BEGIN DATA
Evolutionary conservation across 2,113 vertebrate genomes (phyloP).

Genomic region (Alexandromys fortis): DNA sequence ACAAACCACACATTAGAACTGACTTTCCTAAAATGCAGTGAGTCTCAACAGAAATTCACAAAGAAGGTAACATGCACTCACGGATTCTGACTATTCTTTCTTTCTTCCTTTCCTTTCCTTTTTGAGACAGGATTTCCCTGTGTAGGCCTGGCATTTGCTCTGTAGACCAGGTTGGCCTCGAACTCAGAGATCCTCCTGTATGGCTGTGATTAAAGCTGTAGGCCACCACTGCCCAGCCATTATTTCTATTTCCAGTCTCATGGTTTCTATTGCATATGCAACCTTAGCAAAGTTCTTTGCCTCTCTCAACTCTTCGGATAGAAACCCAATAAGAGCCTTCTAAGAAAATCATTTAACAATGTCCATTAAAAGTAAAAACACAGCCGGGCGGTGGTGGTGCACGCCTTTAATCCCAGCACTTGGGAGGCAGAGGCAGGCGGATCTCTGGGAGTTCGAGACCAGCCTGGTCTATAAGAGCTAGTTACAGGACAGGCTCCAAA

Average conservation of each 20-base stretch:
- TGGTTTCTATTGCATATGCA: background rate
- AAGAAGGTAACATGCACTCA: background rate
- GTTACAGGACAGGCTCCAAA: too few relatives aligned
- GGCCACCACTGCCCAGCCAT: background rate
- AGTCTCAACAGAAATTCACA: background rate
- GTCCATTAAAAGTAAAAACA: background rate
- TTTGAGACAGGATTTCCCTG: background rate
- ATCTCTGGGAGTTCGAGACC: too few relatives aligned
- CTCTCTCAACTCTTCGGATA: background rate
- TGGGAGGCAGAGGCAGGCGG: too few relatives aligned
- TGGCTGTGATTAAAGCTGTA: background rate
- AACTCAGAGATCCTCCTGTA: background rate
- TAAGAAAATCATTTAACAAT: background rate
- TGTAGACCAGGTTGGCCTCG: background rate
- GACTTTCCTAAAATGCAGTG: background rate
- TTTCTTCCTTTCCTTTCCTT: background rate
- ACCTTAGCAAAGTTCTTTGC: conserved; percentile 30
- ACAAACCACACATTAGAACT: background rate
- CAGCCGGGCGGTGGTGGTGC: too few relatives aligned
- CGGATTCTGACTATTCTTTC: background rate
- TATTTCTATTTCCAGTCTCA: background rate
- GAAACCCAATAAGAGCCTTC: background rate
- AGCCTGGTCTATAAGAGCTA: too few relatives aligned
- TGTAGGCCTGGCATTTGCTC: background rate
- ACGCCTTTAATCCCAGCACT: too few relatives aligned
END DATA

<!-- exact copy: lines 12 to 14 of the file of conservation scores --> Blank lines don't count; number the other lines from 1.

- CTCTCTCAACTCTTCGGATA: background rate
- TGGGAGGCAGAGGCAGGCGG: too few relatives aligned
- TGGCTGTGATTAAAGCTGTA: background rate